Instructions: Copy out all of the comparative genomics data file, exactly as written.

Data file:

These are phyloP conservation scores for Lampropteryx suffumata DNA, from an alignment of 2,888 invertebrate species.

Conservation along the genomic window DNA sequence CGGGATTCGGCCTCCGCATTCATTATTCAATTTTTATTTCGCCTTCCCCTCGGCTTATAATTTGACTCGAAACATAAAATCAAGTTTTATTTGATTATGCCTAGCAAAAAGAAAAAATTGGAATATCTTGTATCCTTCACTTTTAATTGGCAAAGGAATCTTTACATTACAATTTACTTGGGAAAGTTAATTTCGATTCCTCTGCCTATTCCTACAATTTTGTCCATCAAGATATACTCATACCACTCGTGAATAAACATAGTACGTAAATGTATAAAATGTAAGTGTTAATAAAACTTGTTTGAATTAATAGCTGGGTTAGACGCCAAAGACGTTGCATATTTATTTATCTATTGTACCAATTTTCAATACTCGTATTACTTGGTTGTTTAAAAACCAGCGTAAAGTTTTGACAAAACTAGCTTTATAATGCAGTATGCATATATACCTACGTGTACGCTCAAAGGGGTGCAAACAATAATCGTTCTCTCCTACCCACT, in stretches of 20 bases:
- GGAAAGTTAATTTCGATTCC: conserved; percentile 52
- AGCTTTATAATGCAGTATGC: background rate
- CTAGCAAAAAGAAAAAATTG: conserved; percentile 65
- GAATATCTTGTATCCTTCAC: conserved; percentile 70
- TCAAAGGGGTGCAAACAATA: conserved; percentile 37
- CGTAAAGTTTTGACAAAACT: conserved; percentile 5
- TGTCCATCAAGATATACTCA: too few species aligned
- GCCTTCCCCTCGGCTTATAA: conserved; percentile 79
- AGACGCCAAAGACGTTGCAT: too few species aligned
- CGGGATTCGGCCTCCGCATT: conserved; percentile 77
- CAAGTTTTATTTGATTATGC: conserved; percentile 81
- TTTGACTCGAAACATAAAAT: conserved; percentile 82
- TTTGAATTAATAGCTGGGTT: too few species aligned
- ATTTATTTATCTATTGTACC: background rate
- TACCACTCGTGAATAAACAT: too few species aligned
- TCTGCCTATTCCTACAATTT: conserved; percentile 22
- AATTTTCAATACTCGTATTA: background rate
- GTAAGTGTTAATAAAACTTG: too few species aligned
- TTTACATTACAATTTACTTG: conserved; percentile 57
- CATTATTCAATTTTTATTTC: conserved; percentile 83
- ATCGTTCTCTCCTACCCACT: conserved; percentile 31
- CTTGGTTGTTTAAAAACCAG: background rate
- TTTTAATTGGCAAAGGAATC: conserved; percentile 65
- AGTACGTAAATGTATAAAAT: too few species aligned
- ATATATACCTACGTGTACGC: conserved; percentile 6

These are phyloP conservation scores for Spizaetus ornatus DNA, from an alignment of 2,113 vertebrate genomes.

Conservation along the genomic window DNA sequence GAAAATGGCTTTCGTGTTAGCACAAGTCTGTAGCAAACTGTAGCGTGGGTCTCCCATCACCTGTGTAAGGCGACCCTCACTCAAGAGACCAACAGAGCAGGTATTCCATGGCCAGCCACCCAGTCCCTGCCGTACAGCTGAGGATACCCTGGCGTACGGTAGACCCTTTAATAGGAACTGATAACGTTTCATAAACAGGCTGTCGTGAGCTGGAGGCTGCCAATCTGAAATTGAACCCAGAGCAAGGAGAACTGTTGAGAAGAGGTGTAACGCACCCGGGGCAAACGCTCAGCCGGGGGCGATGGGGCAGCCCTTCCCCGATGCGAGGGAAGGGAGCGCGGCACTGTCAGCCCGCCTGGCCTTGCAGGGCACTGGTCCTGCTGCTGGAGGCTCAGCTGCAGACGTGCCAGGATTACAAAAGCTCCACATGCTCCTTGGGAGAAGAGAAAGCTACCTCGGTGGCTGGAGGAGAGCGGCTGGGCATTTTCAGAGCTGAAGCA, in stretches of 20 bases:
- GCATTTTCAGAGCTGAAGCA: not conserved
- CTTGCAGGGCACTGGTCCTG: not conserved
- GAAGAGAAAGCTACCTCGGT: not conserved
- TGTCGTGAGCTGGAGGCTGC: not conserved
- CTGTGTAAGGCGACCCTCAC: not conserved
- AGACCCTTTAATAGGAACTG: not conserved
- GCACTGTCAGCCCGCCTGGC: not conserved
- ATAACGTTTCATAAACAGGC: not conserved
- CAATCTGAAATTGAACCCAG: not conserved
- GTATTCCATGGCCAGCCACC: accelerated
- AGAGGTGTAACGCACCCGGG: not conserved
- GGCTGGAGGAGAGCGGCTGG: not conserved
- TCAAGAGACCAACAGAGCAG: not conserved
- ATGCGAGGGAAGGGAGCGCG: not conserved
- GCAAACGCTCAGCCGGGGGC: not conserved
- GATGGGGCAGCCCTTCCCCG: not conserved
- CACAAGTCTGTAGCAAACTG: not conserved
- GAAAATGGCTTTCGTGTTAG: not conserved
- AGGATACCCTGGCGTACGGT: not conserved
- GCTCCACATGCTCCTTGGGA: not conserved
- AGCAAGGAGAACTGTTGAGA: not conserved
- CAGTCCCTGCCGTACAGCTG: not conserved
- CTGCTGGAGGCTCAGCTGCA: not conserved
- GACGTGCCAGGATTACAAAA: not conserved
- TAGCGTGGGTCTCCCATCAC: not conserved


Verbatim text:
These are phyloP conservation scores for Lampropteryx suffumata DNA, from an alignment of 2,888 invertebrate species.

Conservation along the genomic window DNA sequence CGGGATTCGGCCTCCGCATTCATTATTCAATTTTTATTTCGCCTTCCCCTCGGCTTATAATTTGACTCGAAACATAAAATCAAGTTTTATTTGATTATGCCTAGCAAAAAGAAAAAATTGGAATATCTTGTATCCTTCACTTTTAATTGGCAAAGGAATCTTTACATTACAATTTACTTGGGAAAGTTAATTTCGATTCCTCTGCCTATTCCTACAATTTTGTCCATCAAGATATACTCATACCACTCGTGAATAAACATAGTACGTAAATGTATAAAATGTAAGTGTTAATAAAACTTGTTTGAATTAATAGCTGGGTTAGACGCCAAAGACGTTGCATATTTATTTATCTATTGTACCAATTTTCAATACTCGTATTACTTGGTTGTTTAAAAACCAGCGTAAAGTTTTGACAAAACTAGCTTTATAATGCAGTATGCATATATACCTACGTGTACGCTCAAAGGGGTGCAAACAATAATCGTTCTCTCCTACCCACT, in stretches of 20 bases:
- GGAAAGTTAATTTCGATTCC: conserved; percentile 52
- AGCTTTATAATGCAGTATGC: background rate
- CTAGCAAAAAGAAAAAATTG: conserved; percentile 65
- GAATATCTTGTATCCTTCAC: conserved; percentile 70
- TCAAAGGGGTGCAAACAATA: conserved; percentile 37
- CGTAAAGTTTTGACAAAACT: conserved; percentile 5
- TGTCCATCAAGATATACTCA: too few species aligned
- GCCTTCCCCTCGGCTTATAA: conserved; percentile 79
- AGACGCCAAAGACGTTGCAT: too few species aligned
- CGGGATTCGGCCTCCGCATT: conserved; percentile 77
- CAAGTTTTATTTGATTATGC: conserved; percentile 81
- TTTGACTCGAAACATAAAAT: conserved; percentile 82
- TTTGAATTAATAGCTGGGTT: too few species aligned
- ATTTATTTATCTATTGTACC: background rate
- TACCACTCGTGAATAAACAT: too few species aligned
- TCTGCCTATTCCTACAATTT: conserved; percentile 22
- AATTTTCAATACTCGTATTA: background rate
- GTAAGTGTTAATAAAACTTG: too few species aligned
- TTTACATTACAATTTACTTG: conserved; percentile 57
- CATTATTCAATTTTTATTTC: conserved; percentile 83
- ATCGTTCTCTCCTACCCACT: conserved; percentile 31
- CTTGGTTGTTTAAAAACCAG: background rate
- TTTTAATTGGCAAAGGAATC: conserved; percentile 65
- AGTACGTAAATGTATAAAAT: too few species aligned
- ATATATACCTACGTGTACGC: conserved; percentile 6

These are phyloP conservation scores for Spizaetus ornatus DNA, from an alignment of 2,113 vertebrate genomes.

Conservation along the genomic window DNA sequence GAAAATGGCTTTCGTGTTAGCACAAGTCTGTAGCAAACTGTAGCGTGGGTCTCCCATCACCTGTGTAAGGCGACCCTCACTCAAGAGACCAACAGAGCAGGTATTCCATGGCCAGCCACCCAGTCCCTGCCGTACAGCTGAGGATACCCTGGCGTACGGTAGACCCTTTAATAGGAACTGATAACGTTTCATAAACAGGCTGTCGTGAGCTGGAGGCTGCCAATCTGAAATTGAACCCAGAGCAAGGAGAACTGTTGAGAAGAGGTGTAACGCACCCGGGGCAAACGCTCAGCCGGGGGCGATGGGGCAGCCCTTCCCCGATGCGAGGGAAGGGAGCGCGGCACTGTCAGCCCGCCTGGCCTTGCAGGGCACTGGTCCTGCTGCTGGAGGCTCAGCTGCAGACGTGCCAGGATTACAAAAGCTCCACATGCTCCTTGGGAGAAGAGAAAGCTACCTCGGTGGCTGGAGGAGAGCGGCTGGGCATTTTCAGAGCTGAAGCA, in stretches of 20 bases:
- GCATTTTCAGAGCTGAAGCA: not conserved
- CTTGCAGGGCACTGGTCCTG: not conserved
- GAAGAGAAAGCTACCTCGGT: not conserved
- TGTCGTGAGCTGGAGGCTGC: not conserved
- CTGTGTAAGGCGACCCTCAC: not conserved
- AGACCCTTTAATAGGAACTG: not conserved
- GCACTGTCAGCCCGCCTGGC: not conserved
- ATAACGTTTCATAAACAGGC: not conserved
- CAATCTGAAATTGAACCCAG: not conserved
- GTATTCCATGGCCAGCCACC: accelerated
- AGAGGTGTAACGCACCCGGG: not conserved
- GGCTGGAGGAGAGCGGCTGG: not conserved
- TCAAGAGACCAACAGAGCAG: not conserved
- ATGCGAGGGAAGGGAGCGCG: not conserved
- GCAAACGCTCAGCCGGGGGC: not conserved
- GATGGGGCAGCCCTTCCCCG: not conserved
- CACAAGTCTGTAGCAAACTG: not conserved
- GAAAATGGCTTTCGTGTTAG: not conserved
- AGGATACCCTGGCGTACGGT: not conserved
- GCTCCACATGCTCCTTGGGA: not conserved
- AGCAAGGAGAACTGTTGAGA: not conserved
- CAGTCCCTGCCGTACAGCTG: not conserved
- CTGCTGGAGGCTCAGCTGCA: not conserved
- GACGTGCCAGGATTACAAAA: not conserved
- TAGCGTGGGTCTCCCATCAC: not conserved